Economy, prepare for takeoff |

Economy, prepare for takeoff

Local and state specialists highlight perceived advantages of general aviation

Bridget Manley

— Mike Forney posed a big question Wednesday.

“What actual good, earthly use is the Craig airport when you’ve got this wonderful airport in Hayden?” Forney asked, referring to Yampa Valley Regional Airport, of which he is commission chairman.

For the answer, he suggested asking the people who use the airport, including crop dusters and hunters, who are longtime contributors to Craig’s economy.

“Ask the Midwestern hunter and his friends whose chartered airplane dropped him off about 5 miles from the Holiday Inn,” he said.

Forney was one of five local and state specialists who spoke at a forum put on by Craig/Moffat Economic Development Partnership at the Holiday Inn of Craig. He is also a volunteer with Yampa Valley SCORE, an advising group for small businesses.

The meeting was the first of a series designed to outline ways to grow the local economy.

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Presentations Wednesday suggested that while the general economy is suffering, the aviation industry at local and state levels is looking at small airports as potential moneymakers.

Forum speakers limited their discussions to aviation that relies on small, private, noncommercial planes and airports designed for them.

As the economy has slumped, Forney said, airlines are reducing flights, discontinuing service at small cities and charging fees for checking skis and hunting weapons.

In contrast, he added, the general and business aviation industry appears to be growing.

Forney said those changes make airports that cater to smaller planes more attractive for touristers.

Furthermore, Colorado’s geographic qualities make general aviation necessary.

“Colorado’s distances, difficult terrain and wide-open spaces have made general aviation a critical element in our business and personal lives here in Colorado,” he said.

And, communities such as Craig, which are located near airports serving the industry, stand to reap the benefits.

“Many of these small airplanes cost less than a new Cadillac Escalade : but their owners generate significant sales tax revenues, employ local workers, support Yampa Valley businesses and have a positive impact on the local economy,” he said.

Dean Smith, Yampa Valley Regional Airport assistant manager, provided numbers to support Forney’s claim.

More than 25 percent of sales revenue that comes into the Yampa Valley is generated by Yampa Valley Regional Airport, either directly or indirectly, he said, adding that, during its peak season, the airport employs about 130 Moffat County residents.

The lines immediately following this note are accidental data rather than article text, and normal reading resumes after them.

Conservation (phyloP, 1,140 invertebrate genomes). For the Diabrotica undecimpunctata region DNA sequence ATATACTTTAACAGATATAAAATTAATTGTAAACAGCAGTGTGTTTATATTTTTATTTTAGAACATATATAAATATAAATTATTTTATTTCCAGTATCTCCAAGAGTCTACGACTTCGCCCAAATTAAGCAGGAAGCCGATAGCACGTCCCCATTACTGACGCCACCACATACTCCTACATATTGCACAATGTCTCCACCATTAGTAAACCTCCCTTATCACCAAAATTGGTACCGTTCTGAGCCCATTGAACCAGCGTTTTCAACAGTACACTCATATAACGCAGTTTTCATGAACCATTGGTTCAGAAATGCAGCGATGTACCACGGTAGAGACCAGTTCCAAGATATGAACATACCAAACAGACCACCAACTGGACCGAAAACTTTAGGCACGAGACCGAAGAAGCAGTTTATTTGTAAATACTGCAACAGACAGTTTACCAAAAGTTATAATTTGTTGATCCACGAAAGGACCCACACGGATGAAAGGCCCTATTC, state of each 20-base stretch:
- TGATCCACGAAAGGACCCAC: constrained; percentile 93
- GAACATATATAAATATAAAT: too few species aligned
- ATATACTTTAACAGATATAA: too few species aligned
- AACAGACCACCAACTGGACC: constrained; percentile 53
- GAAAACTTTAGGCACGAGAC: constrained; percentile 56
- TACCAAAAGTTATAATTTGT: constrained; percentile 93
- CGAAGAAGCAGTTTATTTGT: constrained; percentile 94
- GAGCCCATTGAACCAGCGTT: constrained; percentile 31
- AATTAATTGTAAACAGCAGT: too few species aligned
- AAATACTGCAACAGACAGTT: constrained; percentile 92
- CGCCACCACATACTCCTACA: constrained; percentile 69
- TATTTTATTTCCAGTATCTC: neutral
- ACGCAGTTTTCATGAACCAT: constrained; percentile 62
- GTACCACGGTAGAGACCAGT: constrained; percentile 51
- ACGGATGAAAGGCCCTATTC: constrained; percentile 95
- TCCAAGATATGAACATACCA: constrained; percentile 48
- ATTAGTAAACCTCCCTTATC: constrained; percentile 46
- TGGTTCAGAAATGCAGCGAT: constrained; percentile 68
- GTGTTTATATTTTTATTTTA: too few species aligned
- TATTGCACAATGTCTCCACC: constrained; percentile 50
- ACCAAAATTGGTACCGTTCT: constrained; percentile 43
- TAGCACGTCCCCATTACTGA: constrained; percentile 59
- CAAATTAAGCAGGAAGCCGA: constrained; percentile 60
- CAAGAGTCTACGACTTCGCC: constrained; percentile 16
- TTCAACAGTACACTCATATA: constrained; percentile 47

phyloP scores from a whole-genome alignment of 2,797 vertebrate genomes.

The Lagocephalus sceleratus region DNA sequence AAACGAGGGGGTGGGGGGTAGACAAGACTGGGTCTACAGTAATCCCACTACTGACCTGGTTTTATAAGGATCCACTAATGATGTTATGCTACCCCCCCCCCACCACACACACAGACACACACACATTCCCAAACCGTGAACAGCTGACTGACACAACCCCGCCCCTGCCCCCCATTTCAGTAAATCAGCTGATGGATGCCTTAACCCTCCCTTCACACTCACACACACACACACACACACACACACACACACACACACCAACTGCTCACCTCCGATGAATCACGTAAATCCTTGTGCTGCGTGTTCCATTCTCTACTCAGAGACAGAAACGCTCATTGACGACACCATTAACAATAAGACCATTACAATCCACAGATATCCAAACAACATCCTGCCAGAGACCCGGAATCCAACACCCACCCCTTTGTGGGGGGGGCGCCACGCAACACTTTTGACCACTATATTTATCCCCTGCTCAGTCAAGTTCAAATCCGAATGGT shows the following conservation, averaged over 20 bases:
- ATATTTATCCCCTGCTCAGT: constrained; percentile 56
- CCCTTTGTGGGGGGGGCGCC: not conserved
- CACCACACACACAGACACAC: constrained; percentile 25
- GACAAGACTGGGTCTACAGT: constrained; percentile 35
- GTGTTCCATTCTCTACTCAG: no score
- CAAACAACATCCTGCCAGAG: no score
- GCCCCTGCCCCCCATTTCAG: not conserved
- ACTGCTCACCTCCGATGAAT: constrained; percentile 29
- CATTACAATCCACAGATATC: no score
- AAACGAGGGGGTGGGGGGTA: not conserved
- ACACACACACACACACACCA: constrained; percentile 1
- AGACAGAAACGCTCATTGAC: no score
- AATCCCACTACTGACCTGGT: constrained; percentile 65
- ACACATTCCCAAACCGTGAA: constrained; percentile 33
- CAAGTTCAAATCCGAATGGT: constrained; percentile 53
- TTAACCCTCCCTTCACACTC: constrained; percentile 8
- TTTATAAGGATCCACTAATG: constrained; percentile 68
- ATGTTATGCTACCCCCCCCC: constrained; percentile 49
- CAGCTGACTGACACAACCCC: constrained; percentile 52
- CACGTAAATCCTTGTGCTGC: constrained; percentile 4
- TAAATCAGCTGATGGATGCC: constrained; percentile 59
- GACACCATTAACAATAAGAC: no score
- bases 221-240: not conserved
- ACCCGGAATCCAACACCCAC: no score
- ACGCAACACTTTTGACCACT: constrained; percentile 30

Building for the future

As the demand for general aviation rises, aviation-related projects also are increasing.

Using almost $5 million from its aeronautics division, the state plans to implement a sonar-like system to make piloting smaller craft safer and easier, Bill Payne, Colorado Surveillance Project program manager for the division, said.

The system would use a series of self-contained units stationed in remote areas around Colorado airports. The system would send a signal to airplanes in flight, which would, in turn, give nearby airports information about the plane’s identity and altitude.

The system would be implemented across the state in phases, with the system’s first stage going in around Craig, Steamboat Springs, Hayden and Rifle, Payne said.

Meanwhile, airports in Routt and Moffat counties are planning facility expansion.

Yampa Valley Regional Airport plans to spend more than $50 million in capital projects and equipment during the next 10 years, Smith said.

And, according to a graphic provided by the Craig/Moffat County Airport, officials plan to install eight corporate hangars and 10 executive hangars.

Finding funds

Still, growing and operating airports come with a price tag.

This year, winter service alone at Yampa Valley Regional Airport is estimated to cost $2.9 million, said Sandy Evans Hall, Steamboat Springs Chamber Resort Association executive vice president.

In the future, she added, the airport may have to dip into its $1 million reserve because of “volatile” fuel costs and other changes.

Craig/Moffat County Airport officials plan a different approach and will to seek grants to help fund future airport construction and infrastructure, Ray Beck, airport advisory board chair, said.

Still, he singled out other possible sources of support.

“The aviation situation in Moffat County is a unique one that contains untapped opportunities,” he said. “And do I think that, in my opinion, the EDP and (tourism groups) should be promoting our airport?

“You’re darn right.”